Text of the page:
Here are the details of the two seminars scheduled:

  • Emory University
    Thursday April 12, 2007

    9 am to 5 pm
    Church School Building 404
    Candler School of Theology
    1660 N Decatur Rd.
    Atlanta, GA 30322
  • Grace Fellowship Church
    Saturday April 14, 2007

    9 am to 5 pm
    1440 Dogwood Rd., Snellville, GA 30044
    (770) 979 7000

If you'd like to attend one of the seminars, please e-mail helen[at]accordancebible[dot]com.

Wednesday, April 04, 2007  

Gory Bible Stories

As I've mentioned several times on this blog, my family and I have been reading through the Bible chronologically this year. Last night, we read about Ehud stabbing Eglon, the obese king of Moab, and about Jael killing Sisera by driving a tent-peg through his temple. After all the blood and guts, my son Caleb quipped, "Gee, I really like reading the Bible! It's got all this cool action!"

I'm not sure I want my son's love of the Bible to be driven by his enjoyment of murder and mayhem, but I guess it's a start!

I've written before how Accordance has helped me deal with difficult passages. Tonight's passages were easy and, in a macabre sort of way, entertaining. But Accordance still came in handy, since these stories contained a lot of geographical and historical details which were just begging to be explained.

The first thing I did was to open a map and overlay the "War of Ehud" route layer on it. This animated route shows the unfolding of Ehud's defeat of Moab, from his assassination of Eglon at Jericho to his marshalling of troops from Ephraim to his capture of the fords of the Jordan in order to cut off the Moabites' escape. By seeing it unfold on the map, I was able to understand the military strategy behind the events described in Judges 3.

By switching to the "War of Deborah" route layer, I was then able to show the events of that battle unfolding. Next I opened up the Bible Lands PhotoGuide to show the kids photos of Mount Tabor rising above the Jezreel valley.

We talked about why the Israelites might have mustered on Mount Tabor and how controlling the high ground might have nullified the advantages of Sisera's 900 chariots. Finally, I used the Bible Art module to show them a couple of mildly gory pictures of Jael showing the body of Sisera to Barak.

So if you ever feel the need to bring gory Bible stories to life for your kids, Accordance has the tools to get the job done. ;-)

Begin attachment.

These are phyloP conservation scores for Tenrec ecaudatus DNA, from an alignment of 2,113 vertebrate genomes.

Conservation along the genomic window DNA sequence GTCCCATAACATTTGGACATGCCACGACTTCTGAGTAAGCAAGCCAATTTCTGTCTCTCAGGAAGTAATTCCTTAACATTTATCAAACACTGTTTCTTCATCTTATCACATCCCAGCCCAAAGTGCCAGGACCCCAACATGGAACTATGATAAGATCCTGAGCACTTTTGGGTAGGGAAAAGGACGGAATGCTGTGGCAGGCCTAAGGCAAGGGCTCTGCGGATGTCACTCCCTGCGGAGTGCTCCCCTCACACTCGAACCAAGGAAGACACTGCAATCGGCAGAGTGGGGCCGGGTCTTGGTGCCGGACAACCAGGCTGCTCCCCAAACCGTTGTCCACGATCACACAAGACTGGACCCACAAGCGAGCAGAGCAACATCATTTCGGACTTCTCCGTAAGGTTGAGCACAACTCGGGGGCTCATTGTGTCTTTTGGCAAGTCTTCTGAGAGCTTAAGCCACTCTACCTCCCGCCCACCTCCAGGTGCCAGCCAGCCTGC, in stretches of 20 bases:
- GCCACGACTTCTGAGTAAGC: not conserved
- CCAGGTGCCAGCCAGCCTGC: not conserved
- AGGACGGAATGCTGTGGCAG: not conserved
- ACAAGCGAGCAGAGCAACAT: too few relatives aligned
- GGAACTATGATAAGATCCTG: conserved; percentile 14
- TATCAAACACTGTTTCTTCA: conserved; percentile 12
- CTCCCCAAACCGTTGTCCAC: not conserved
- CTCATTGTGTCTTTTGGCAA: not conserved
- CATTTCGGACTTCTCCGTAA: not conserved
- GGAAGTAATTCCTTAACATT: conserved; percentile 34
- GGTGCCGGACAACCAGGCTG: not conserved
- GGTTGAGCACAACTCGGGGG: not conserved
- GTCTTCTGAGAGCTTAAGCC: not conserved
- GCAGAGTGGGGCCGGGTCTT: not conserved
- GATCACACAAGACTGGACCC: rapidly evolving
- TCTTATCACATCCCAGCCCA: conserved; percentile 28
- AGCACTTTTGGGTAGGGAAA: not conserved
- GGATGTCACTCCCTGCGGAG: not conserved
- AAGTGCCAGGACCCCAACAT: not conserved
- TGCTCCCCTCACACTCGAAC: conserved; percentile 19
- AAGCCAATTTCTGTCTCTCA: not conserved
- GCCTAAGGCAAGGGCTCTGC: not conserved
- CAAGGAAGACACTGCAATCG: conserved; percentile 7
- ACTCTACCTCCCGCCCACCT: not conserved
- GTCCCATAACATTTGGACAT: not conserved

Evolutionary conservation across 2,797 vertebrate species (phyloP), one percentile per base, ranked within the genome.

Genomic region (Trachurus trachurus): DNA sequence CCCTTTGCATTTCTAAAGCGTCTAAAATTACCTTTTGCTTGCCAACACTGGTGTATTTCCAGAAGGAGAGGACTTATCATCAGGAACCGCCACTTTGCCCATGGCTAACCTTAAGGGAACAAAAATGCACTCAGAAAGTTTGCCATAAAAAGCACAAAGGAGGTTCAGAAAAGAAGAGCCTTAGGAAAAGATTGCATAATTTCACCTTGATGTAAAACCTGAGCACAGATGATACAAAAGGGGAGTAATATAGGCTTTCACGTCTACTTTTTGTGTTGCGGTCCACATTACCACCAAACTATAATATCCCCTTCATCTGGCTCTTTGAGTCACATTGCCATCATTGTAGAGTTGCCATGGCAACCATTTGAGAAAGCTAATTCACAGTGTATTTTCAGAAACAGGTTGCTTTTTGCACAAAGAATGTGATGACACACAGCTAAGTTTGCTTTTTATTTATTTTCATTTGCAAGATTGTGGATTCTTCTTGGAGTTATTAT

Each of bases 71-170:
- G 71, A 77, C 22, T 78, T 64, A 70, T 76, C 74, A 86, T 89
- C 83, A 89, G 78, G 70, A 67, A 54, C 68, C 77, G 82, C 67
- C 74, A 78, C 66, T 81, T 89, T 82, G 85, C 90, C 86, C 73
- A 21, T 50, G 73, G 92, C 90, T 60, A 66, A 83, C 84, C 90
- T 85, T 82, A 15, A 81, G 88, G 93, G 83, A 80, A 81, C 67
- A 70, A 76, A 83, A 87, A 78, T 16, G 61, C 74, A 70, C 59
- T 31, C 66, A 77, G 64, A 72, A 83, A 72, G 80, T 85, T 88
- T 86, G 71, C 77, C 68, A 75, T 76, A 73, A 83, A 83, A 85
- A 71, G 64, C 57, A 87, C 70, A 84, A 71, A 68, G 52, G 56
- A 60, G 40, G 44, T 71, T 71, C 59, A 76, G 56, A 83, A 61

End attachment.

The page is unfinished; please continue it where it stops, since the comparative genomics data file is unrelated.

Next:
Tuesday, April 03, 2007  

Finding all the Davidic Psalms

Whenever I demonstrate how to define a search range in Accordance, I usually mention that you can include non-contiguous ranges and that you can go down to the chapter and verse level. "For example," I say, "You could define a range for all the Davidic psalms." Yesterday, it occurred to me that I had never actually defined a range for the Davidic Psalms.

Being the inherently lazy person I am, I wanted to find a quick and easy way to find all the psalms ascribed to David. I did it by using a search command which I suspect many of you may not even know about: the Field command.

The Field command is a stand-alone command which is used in conjunction with the WITHIN command. Basically, you can tell Accordance to find something within so many words of either the beginning or end of your search "field."

What is the search "field"? It's whatever you have set in the "Search within every" pop-up menu in the More Options section of the Search window. By default, this is set to verse, but you can change it to search by clause, sentence, paragraph, chapter, etc.

If I want to find all the Psalms attributed to David, I need to find all the Psalms which mention David in the superscription, which is, of course, the first verse of the psalm. So I typed "David" (without the quotes), then selected the WITHIN command from the Enter command menu of the submenu (actually I used the keyboard shortcut shift-command-w) and entered a proximity of 20 words. Next I entered the FIELD command (using the keyboard shortcut shift-command-f). In the dialog box that appeared, "Begin" was already selected, so I just clicked OK to dismiss the dialog.

In the More Options section of the Search window, I selected Psalms as my search range and "Chapter" as my search field. My search argument now looked like this:

This search will find every psalm which has the name David within 20 words of the beginning of the chapter. In the HCSB, this search turned up eight verses, all of which were either verse 0 (zero) or 1. Since I know the zero verses in Psalms are the superscriptions, those are the hits I want. Psalm 132:1, which begins, "LORD, remember David," is a false hit because in that case David is just mentioned in the body of the Psalm.

Now, does it strike any of you as odd that this search returned only seven legitimate Davidic psalms? Surely David wrote more than that! The reason for this is that the Holman Christian Standard Bible (HCSB) I was using happens to translate most of the ascriptions to David with the word "Davidic." When I went back and put an asterisk (*) wildcard after the word "David" in my search argument, I got seventy-four verses, which seemed a little more like it.